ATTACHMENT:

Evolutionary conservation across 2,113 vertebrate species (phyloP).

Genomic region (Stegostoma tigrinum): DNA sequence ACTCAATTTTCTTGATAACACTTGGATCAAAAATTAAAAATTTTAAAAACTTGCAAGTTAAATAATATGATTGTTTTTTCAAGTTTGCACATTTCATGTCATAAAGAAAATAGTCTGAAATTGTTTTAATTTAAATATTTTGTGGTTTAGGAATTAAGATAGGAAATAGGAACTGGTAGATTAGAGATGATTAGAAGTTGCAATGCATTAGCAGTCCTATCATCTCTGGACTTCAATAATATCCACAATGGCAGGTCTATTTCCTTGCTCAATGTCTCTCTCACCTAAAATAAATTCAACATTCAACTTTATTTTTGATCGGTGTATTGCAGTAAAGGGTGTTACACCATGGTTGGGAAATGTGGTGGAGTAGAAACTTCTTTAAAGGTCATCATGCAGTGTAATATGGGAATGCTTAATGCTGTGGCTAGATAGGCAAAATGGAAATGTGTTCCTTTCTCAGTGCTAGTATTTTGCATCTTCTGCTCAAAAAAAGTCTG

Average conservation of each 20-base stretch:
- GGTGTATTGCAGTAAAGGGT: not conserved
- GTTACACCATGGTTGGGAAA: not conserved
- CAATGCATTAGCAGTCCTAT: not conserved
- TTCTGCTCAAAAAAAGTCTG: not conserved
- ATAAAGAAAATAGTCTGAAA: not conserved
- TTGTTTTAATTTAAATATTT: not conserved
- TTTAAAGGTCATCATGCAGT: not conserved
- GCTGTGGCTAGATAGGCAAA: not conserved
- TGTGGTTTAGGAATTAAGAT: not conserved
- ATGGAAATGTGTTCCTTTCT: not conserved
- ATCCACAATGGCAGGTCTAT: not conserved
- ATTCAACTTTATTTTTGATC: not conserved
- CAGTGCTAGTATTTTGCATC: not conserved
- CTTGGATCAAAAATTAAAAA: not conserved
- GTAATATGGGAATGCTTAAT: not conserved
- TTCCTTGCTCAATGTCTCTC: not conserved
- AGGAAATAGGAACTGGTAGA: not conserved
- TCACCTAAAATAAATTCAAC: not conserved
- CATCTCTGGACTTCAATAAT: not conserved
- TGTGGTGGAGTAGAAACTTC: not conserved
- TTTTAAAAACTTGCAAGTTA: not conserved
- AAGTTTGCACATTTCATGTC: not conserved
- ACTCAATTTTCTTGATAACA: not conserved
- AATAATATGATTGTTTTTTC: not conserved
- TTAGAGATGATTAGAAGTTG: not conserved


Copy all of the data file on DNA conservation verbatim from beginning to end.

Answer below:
Evolutionary conservation across 2,113 vertebrate species (phyloP).

Genomic region (Stegostoma tigrinum): DNA sequence ACTCAATTTTCTTGATAACACTTGGATCAAAAATTAAAAATTTTAAAAACTTGCAAGTTAAATAATATGATTGTTTTTTCAAGTTTGCACATTTCATGTCATAAAGAAAATAGTCTGAAATTGTTTTAATTTAAATATTTTGTGGTTTAGGAATTAAGATAGGAAATAGGAACTGGTAGATTAGAGATGATTAGAAGTTGCAATGCATTAGCAGTCCTATCATCTCTGGACTTCAATAATATCCACAATGGCAGGTCTATTTCCTTGCTCAATGTCTCTCTCACCTAAAATAAATTCAACATTCAACTTTATTTTTGATCGGTGTATTGCAGTAAAGGGTGTTACACCATGGTTGGGAAATGTGGTGGAGTAGAAACTTCTTTAAAGGTCATCATGCAGTGTAATATGGGAATGCTTAATGCTGTGGCTAGATAGGCAAAATGGAAATGTGTTCCTTTCTCAGTGCTAGTATTTTGCATCTTCTGCTCAAAAAAAGTCTG

Average conservation of each 20-base stretch:
- GGTGTATTGCAGTAAAGGGT: not conserved
- GTTACACCATGGTTGGGAAA: not conserved
- CAATGCATTAGCAGTCCTAT: not conserved
- TTCTGCTCAAAAAAAGTCTG: not conserved
- ATAAAGAAAATAGTCTGAAA: not conserved
- TTGTTTTAATTTAAATATTT: not conserved
- TTTAAAGGTCATCATGCAGT: not conserved
- GCTGTGGCTAGATAGGCAAA: not conserved
- TGTGGTTTAGGAATTAAGAT: not conserved
- ATGGAAATGTGTTCCTTTCT: not conserved
- ATCCACAATGGCAGGTCTAT: not conserved
- ATTCAACTTTATTTTTGATC: not conserved
- CAGTGCTAGTATTTTGCATC: not conserved
- CTTGGATCAAAAATTAAAAA: not conserved
- GTAATATGGGAATGCTTAAT: not conserved
- TTCCTTGCTCAATGTCTCTC: not conserved
- AGGAAATAGGAACTGGTAGA: not conserved
- TCACCTAAAATAAATTCAAC: not conserved
- CATCTCTGGACTTCAATAAT: not conserved
- TGTGGTGGAGTAGAAACTTC: not conserved
- TTTTAAAAACTTGCAAGTTA: not conserved
- AAGTTTGCACATTTCATGTC: not conserved
- ACTCAATTTTCTTGATAACA: not conserved
- AATAATATGATTGTTTTTTC: not conserved
- TTAGAGATGATTAGAAGTTG: not conserved